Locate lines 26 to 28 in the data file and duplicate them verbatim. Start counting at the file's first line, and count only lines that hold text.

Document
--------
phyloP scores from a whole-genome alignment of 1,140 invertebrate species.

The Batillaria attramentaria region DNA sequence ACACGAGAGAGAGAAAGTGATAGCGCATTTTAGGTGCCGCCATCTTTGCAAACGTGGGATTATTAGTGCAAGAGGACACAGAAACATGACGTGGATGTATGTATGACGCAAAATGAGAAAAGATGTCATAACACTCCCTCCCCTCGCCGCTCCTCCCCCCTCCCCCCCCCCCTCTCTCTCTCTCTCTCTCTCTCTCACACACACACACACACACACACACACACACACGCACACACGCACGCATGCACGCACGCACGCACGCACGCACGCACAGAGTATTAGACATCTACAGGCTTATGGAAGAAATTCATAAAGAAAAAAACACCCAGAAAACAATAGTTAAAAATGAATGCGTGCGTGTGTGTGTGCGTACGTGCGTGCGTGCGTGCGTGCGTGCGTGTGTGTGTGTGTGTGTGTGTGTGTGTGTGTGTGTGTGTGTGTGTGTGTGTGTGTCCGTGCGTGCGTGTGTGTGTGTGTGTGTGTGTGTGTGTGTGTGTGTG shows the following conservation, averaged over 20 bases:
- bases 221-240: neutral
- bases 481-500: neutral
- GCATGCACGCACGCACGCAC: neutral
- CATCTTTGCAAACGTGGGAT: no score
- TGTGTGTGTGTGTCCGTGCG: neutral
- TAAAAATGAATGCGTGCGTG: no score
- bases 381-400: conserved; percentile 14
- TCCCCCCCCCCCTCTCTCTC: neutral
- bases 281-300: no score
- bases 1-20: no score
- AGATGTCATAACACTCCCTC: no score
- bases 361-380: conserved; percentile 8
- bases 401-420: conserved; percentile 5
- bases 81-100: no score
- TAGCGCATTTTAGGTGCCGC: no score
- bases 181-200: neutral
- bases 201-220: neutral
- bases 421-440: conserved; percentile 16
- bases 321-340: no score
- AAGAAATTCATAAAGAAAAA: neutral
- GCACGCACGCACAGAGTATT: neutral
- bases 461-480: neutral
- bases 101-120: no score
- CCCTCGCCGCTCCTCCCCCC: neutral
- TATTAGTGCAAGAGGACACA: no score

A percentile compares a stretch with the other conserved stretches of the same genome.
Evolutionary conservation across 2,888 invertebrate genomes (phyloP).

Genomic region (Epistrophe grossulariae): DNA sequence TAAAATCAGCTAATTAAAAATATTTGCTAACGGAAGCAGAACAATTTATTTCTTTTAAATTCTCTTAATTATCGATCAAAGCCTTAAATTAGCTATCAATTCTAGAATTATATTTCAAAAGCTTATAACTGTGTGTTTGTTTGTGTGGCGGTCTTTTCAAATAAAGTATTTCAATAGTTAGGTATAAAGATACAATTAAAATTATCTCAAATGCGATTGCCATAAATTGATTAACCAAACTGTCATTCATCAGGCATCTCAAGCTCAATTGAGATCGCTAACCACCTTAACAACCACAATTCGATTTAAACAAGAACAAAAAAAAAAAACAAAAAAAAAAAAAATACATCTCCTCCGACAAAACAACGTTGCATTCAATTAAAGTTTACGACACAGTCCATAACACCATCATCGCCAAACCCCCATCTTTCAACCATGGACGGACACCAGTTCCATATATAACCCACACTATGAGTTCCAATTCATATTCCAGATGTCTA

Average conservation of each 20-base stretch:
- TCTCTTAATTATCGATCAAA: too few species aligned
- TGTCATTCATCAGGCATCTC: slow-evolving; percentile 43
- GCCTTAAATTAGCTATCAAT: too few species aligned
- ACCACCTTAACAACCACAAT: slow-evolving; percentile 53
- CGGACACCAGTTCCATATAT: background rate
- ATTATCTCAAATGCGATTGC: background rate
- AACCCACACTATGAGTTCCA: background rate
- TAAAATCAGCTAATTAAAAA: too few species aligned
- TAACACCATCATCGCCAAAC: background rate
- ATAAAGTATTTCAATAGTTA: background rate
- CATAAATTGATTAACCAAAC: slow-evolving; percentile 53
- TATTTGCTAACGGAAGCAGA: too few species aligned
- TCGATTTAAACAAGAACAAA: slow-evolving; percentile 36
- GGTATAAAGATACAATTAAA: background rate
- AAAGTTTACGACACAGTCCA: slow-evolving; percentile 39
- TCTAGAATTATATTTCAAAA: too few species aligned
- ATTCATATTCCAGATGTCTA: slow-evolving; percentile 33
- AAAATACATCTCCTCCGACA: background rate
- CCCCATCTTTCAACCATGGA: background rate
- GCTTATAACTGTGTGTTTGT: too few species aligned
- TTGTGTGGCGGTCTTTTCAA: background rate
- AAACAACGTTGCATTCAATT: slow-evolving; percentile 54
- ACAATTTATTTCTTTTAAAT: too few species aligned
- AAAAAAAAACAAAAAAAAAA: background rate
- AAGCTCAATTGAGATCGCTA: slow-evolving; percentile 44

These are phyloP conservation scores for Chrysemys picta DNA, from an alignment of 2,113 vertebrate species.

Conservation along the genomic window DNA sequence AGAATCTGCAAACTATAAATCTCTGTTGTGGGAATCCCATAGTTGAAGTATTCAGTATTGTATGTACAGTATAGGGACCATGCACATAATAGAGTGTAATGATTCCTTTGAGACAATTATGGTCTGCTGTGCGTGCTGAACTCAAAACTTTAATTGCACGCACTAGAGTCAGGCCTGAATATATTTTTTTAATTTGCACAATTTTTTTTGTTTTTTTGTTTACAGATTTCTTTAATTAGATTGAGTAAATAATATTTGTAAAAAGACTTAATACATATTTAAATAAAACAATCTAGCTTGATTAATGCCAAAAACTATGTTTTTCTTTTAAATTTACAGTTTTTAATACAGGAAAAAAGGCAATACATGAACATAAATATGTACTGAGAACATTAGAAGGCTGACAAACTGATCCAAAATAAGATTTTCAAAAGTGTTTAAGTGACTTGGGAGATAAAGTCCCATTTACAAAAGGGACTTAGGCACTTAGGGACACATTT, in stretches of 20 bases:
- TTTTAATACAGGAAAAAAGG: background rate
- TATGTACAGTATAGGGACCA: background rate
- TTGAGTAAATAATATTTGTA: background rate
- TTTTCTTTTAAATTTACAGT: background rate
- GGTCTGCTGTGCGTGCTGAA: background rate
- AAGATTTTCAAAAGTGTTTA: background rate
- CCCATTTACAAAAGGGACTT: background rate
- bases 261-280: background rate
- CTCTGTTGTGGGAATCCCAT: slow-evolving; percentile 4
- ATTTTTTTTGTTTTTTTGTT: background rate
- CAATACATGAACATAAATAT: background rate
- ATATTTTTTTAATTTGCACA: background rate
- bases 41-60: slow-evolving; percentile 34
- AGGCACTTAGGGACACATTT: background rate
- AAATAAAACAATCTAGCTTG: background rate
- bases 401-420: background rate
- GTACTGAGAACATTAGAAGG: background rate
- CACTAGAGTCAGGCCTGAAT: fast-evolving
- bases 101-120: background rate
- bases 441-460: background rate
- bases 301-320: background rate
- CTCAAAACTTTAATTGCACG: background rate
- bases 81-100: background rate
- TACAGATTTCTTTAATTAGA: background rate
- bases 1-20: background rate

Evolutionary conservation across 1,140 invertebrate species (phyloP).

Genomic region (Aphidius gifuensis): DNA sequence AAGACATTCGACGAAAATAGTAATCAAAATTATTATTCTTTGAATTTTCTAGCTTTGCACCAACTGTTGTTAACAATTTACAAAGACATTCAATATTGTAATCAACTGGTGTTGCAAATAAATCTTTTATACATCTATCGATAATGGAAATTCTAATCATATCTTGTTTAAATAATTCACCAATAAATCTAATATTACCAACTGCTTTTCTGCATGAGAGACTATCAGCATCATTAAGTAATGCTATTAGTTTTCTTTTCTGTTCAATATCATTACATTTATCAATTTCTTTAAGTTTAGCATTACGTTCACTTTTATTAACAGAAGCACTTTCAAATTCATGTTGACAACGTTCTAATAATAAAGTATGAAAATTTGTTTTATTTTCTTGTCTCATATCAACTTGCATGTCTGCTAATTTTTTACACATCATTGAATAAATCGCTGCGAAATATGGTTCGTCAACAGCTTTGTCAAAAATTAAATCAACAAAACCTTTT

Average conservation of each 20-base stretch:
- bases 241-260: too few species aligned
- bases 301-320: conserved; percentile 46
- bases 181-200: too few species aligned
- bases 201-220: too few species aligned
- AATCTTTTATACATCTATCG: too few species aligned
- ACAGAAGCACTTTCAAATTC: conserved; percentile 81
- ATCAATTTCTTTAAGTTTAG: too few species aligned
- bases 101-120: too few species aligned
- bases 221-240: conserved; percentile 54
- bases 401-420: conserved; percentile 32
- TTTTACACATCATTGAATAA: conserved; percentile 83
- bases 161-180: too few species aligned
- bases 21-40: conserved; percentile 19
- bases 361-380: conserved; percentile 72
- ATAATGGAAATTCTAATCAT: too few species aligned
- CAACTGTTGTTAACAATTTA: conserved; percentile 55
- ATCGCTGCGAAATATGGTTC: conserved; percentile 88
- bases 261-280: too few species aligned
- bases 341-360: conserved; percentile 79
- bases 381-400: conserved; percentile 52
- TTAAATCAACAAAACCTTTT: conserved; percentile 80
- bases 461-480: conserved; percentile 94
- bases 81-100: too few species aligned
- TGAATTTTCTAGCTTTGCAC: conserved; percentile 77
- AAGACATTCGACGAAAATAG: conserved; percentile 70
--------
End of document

- CCCTCGCCGCTCCTCCCCCC: neutral
- TATTAGTGCAAGAGGACACA: no score

A percentile compares a stretch with the other conserved stretches of the same genome.